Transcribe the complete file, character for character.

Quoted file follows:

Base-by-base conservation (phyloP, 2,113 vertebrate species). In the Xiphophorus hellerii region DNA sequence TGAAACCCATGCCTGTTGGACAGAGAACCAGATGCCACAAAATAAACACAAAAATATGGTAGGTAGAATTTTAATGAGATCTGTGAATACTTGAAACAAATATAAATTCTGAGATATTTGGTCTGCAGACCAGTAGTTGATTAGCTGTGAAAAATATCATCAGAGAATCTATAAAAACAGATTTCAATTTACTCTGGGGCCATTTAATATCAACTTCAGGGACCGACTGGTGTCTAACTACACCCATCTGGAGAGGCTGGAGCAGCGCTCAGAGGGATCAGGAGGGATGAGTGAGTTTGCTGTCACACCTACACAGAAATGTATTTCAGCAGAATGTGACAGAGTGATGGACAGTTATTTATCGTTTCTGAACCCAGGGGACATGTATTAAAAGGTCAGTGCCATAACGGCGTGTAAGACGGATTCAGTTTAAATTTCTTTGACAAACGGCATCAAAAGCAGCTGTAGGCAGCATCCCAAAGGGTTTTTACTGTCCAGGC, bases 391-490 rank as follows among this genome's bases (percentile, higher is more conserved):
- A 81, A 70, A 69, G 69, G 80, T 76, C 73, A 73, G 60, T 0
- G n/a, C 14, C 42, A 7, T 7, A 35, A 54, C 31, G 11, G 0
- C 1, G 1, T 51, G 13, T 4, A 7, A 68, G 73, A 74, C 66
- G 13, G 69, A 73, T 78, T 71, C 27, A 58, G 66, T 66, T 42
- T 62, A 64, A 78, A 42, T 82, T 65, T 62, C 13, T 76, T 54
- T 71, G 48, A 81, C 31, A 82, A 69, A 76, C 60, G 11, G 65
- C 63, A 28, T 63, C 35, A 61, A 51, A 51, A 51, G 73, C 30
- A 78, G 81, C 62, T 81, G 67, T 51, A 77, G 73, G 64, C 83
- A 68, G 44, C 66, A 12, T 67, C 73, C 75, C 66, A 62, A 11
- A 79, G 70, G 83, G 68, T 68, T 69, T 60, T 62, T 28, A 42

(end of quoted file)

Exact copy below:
Base-by-base conservation (phyloP, 2,113 vertebrate species). In the Xiphophorus hellerii region DNA sequence TGAAACCCATGCCTGTTGGACAGAGAACCAGATGCCACAAAATAAACACAAAAATATGGTAGGTAGAATTTTAATGAGATCTGTGAATACTTGAAACAAATATAAATTCTGAGATATTTGGTCTGCAGACCAGTAGTTGATTAGCTGTGAAAAATATCATCAGAGAATCTATAAAAACAGATTTCAATTTACTCTGGGGCCATTTAATATCAACTTCAGGGACCGACTGGTGTCTAACTACACCCATCTGGAGAGGCTGGAGCAGCGCTCAGAGGGATCAGGAGGGATGAGTGAGTTTGCTGTCACACCTACACAGAAATGTATTTCAGCAGAATGTGACAGAGTGATGGACAGTTATTTATCGTTTCTGAACCCAGGGGACATGTATTAAAAGGTCAGTGCCATAACGGCGTGTAAGACGGATTCAGTTTAAATTTCTTTGACAAACGGCATCAAAAGCAGCTGTAGGCAGCATCCCAAAGGGTTTTTACTGTCCAGGC, bases 391-490 rank as follows among this genome's bases (percentile, higher is more conserved):
- A 81, A 70, A 69, G 69, G 80, T 76, C 73, A 73, G 60, T 0
- G n/a, C 14, C 42, A 7, T 7, A 35, A 54, C 31, G 11, G 0
- C 1, G 1, T 51, G 13, T 4, A 7, A 68, G 73, A 74, C 66
- G 13, G 69, A 73, T 78, T 71, C 27, A 58, G 66, T 66, T 42
- T 62, A 64, A 78, A 42, T 82, T 65, T 62, C 13, T 76, T 54
- T 71, G 48, A 81, C 31, A 82, A 69, A 76, C 60, G 11, G 65
- C 63, A 28, T 63, C 35, A 61, A 51, A 51, A 51, G 73, C 30
- A 78, G 81, C 62, T 81, G 67, T 51, A 77, G 73, G 64, C 83
- A 68, G 44, C 66, A 12, T 67, C 73, C 75, C 66, A 62, A 11
- A 79, G 70, G 83, G 68, T 68, T 69, T 60, T 62, T 28, A 42